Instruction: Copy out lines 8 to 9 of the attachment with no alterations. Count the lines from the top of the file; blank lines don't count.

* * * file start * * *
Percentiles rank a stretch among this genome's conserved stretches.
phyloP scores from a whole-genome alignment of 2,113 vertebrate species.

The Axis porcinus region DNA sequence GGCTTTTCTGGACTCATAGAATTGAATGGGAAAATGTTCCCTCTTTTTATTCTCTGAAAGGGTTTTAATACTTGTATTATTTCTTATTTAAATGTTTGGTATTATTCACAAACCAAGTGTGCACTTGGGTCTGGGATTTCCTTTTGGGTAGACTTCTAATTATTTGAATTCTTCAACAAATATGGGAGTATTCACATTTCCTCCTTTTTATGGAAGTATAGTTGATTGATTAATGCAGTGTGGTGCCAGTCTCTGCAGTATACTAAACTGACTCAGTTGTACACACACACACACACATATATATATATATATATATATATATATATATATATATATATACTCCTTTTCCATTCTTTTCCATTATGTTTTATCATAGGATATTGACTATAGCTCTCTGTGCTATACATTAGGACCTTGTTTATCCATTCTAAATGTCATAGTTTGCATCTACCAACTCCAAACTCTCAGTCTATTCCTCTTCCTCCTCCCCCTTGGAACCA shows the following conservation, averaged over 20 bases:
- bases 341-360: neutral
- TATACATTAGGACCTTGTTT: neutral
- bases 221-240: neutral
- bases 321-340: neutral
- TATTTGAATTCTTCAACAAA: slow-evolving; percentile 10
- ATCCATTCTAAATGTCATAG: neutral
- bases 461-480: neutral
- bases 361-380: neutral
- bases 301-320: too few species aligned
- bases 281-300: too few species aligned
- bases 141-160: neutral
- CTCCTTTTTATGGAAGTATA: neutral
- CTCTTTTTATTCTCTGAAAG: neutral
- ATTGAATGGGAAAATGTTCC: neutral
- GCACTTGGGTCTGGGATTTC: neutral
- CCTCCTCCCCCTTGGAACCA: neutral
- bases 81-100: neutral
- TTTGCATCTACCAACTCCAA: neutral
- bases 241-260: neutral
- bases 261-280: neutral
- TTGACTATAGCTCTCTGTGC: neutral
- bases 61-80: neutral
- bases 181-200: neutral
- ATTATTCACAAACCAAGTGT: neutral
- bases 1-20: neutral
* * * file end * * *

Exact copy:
- TATTTGAATTCTTCAACAAA: slow-evolving; percentile 10
- ATCCATTCTAAATGTCATAG: neutral